Israel has so many facets, so many angles that are needed to even attempt to explain what it is like to live here. There is a rhythm to this land, a smell, a feeling that is so unique. For us, the year doesn’t begin on January 1. We are aware that this is so for the rest of the world and so our financial world follows suit. But really, the heart and soul of Israel starts its year sometime in September or October. It runs by the lunar year – Rosh Hashanah. It is really only during the summer months of July and August that we seem to remember that there’s a whole world out there that doesn’t mark the calendar by Nisan, Tishrei, Sivan and Kislev.
The new year begins in Tishrei and this marks a time when we focus on family more than work; on holidays more than school. There follows about a month in which nearly everything is measured by the words “acharei hachagim” – after the holidays. It is nearly a month of holidays – averaging one per week. Each has a religious element, and a cultural and social one. Finally, by late September (and sometimes late October), we are finished and ready to get back to work, back to reality.
And yet, just a few months later, we are back to the holiday of Hanukkah. The year continues according to the lunar/Jewish calendar in many ways. We celebrate Tu B’Shevat (the new year of the trees), we mark fast days, experience the joy of Purim, and slip into the agony and the wonder of Passover. We continue through the counting of the Omer into the holiday of Shavuot and then, suddenly, we switch to the solar calendar for two months.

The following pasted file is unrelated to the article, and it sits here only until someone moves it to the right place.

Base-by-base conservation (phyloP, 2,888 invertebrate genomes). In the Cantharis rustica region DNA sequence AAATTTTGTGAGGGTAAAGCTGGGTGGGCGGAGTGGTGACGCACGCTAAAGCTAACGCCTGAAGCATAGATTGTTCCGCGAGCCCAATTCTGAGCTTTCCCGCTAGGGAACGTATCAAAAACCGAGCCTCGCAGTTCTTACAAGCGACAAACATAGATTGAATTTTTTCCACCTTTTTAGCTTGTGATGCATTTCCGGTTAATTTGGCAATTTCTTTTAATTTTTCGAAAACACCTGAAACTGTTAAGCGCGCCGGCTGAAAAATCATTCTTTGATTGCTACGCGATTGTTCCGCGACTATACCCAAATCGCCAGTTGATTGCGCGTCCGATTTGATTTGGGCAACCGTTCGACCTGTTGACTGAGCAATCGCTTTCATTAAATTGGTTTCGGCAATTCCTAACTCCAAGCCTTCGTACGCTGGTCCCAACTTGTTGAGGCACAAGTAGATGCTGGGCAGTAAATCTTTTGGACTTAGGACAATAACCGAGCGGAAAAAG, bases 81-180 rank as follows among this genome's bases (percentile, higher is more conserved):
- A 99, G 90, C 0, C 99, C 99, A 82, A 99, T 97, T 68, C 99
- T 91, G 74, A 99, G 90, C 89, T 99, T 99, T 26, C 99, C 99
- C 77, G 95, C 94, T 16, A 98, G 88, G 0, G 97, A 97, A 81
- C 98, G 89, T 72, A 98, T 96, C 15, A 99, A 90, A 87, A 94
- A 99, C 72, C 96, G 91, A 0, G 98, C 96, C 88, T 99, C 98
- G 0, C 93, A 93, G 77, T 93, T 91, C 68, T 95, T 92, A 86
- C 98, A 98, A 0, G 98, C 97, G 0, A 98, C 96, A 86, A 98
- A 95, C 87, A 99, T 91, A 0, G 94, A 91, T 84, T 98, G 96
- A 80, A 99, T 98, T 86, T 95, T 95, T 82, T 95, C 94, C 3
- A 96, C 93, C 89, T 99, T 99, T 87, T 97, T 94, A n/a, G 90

The end of June brings the coming of the summer vacation. In Hebrew, we call this the “chofesh hagadol” – the “great” or “big” vacation. For younger children, June 30 means freedom. They run out of the schools as if they will be free forever. All that they know, is that ahead of them are the months of July and August.
What is unique about Israel and the summer months is that it isn’t just the kids. July brings the entire nation to a suddenly slow pace and August is even worse. There’s pretty much nothing you can accomplish in Israel in August without tripping over someone who has gone on vacation.
Mostly, the north is the intended destination for most. By now, it is nearly impossible to find a place to stay and thousands camp over the summer. Mainly, it is the teenagers that hog the shores of the Sea of Galilee. Meanwhile, it is families that fill canoes and kayaks and float down the Jordan River. The cities are full, the cafes and malls bursting with those who want to get out of the heat and enjoy the air conditioning over a relaxing cup of coffee.
Oh yes, that’s where Israel is right now. Slipping from July into August, we are grinding to a halt, surrendering to the heat. Clearly, vacation is on our minds and September and the holidays is a million miles (and days) away. Happy Summer, Israel!